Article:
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Rev Esp Enferm Dig. 2019 Feb 27;111. doi: 10.17235/reed.2019.6088/2018. [Epub ahead of print]

Analysis of the burden and variability in the management of NAFLD patients in the clinical practice: unifying the required criteria.

Author information

1
Aparato Digestivo, Hospital Universitario Virgen del Rocio, España.
2
UNIT for the clinical Management of Digestive Dise, Hospital Universitario Virgen del Rocío CIBEReh.
3
Hospital Universitario Virgen del Rocío.
4
UCM Digestive Diseases and CIBERehd, Instituto de Biomedicina de Sevilla (IBiS), SeLiver Group, Virgen del Rocío/CSIC/US, España.
5
UCM Digestive Diseases and CIBERehd, Instituto de Biomedicina de Sevilla (IBiS), SeLiver Group, Virgen del Rocío/CSIC/US.

Abstract

AIM:

to assess the prevalence of non-alcoholic fatty liver disease (NAFLD) in the gastroenterology outpatient clinic and describe the use of the resources accordingly.

METHODS:

a prospective and observational study of 403 patients seen in the gastroenterology outpatient clinic to rule out liver disease during three randomized months in 2016. The overall prevalence of NAFLD, disease severity, heterogeneity of the final diagnosis, the use of medical resources and their respective cost were analyzed.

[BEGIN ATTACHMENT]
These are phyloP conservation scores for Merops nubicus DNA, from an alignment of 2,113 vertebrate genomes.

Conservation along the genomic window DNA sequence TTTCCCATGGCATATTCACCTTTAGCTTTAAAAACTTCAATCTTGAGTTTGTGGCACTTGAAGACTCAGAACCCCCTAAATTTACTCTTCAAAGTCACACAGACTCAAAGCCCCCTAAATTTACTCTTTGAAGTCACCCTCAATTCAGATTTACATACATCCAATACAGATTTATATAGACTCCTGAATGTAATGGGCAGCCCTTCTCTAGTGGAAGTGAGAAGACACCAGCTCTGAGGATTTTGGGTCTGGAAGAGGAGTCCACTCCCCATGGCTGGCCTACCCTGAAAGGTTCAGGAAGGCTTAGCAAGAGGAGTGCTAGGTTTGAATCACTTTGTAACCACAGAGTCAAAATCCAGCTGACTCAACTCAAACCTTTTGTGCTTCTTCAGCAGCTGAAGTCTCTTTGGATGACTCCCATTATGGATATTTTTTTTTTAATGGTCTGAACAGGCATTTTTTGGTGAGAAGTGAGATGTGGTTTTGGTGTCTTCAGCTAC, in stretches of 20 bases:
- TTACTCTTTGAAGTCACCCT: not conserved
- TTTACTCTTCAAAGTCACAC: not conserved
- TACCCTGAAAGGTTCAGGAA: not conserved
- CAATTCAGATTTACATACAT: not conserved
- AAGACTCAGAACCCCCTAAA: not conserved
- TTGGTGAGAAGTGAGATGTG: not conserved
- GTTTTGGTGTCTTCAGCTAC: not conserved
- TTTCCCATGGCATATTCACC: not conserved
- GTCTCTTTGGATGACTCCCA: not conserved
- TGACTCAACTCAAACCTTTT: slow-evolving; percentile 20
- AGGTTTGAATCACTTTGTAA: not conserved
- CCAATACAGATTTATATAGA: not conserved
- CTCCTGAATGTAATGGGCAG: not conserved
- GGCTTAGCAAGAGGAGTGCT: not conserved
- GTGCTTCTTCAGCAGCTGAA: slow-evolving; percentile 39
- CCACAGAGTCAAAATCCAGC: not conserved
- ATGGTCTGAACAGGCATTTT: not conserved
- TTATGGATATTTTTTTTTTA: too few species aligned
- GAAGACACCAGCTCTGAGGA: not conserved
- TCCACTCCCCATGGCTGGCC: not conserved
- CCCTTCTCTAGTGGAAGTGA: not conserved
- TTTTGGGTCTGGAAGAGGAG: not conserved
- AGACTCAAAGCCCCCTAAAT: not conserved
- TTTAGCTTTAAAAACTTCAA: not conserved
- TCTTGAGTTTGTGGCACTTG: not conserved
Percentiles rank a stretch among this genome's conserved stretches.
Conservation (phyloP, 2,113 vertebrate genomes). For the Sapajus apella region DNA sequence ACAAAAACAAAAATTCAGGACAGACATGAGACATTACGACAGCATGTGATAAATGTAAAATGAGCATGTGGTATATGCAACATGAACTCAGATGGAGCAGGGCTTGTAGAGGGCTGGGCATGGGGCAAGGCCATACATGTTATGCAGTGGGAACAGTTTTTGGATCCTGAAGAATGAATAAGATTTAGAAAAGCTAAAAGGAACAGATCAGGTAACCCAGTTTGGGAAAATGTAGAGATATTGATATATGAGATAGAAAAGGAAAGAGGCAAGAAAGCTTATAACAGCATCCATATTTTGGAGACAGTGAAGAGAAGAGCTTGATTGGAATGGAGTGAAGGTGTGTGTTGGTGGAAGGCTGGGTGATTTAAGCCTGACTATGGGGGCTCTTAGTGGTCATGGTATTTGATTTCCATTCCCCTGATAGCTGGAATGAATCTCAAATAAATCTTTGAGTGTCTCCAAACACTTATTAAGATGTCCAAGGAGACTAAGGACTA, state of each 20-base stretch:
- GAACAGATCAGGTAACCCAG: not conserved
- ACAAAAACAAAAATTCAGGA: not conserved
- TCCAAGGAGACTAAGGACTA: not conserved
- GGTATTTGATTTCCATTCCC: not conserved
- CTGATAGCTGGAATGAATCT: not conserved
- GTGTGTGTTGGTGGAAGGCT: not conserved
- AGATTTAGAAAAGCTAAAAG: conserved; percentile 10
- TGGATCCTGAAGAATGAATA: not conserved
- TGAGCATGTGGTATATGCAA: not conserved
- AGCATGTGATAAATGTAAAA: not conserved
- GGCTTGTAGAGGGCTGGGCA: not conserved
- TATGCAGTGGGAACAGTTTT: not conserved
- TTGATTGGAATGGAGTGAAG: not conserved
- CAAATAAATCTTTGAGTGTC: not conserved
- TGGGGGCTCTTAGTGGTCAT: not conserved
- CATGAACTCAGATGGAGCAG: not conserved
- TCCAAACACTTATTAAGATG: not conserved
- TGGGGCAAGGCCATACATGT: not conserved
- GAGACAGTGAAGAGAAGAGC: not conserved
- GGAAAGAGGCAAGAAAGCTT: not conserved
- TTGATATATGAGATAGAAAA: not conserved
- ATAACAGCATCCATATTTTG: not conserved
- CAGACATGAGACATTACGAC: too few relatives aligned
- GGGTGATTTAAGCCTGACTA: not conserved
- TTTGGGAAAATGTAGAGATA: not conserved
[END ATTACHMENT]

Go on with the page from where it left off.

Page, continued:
RESULTS:

the main reason for consultation was hypertransaminasemia (42.9%, 173/403), followed by hepatitis C virus (HCV) (28.5%, 115/403). NAFLD was identified as the definitive diagnosis in 29.8% (120/403) of the cohort, 69.2% (83/120) derived by hypertransaminasemia and 24.2% (29/120) by steatosis. Laboratory tests were performed in 96.7% (116/120), abdominal ultrasound in 88.3% (106/120), viral serology in 79.2% (95/120) and autoimmunity in 70% (84/120) of patients with NAFLD. Liver fibrosis was not assessed in 87.5% of cases. In a post-hoc analysis, 12.1% (17/120) had advanced fibrosis by FIB-4. On ultrasound, 65% (73/106) had hepatic steatosis and 15% (17/106) chronic liver disease (significant fibrosis). The mean time for diagnosis was 2.23 ± 0.8 visits. The terminology used to define the clinical diagnosis was heterogeneous as follows: a) 48.3% (58/120) hepatic steatosis; b) 15% (18/120) non-alcoholic steatohepatitis; c) 15.8% (19/120) fatty liver; d) 13.3% (16/120) metabolic syndrome; and e) 7.5% (9/120) dual liver disease (fatty liver and alcohol). A pharmacological intervention was performed in six patients, a liver biopsy in two patients and another six were referred to another specialist. The average cost per patient until diagnosis was 570.78€, which included analytical, autoantibodies, viral serology and abdominal ultrasound, with a mean of 2.5 consultations. Thus, the total expense in patients with NAFLD was 68,493.6€.

CONCLUSION:

NAFLD is a frequent cause of hypertransaminasemia. However, the heterogeneity in the management and terminology of the disease makes it necessary to initiate medical training actions in order to unify the criteria for disease control.

PMID:
30810332
DOI:
10.17235/reed.2019.6088/2018
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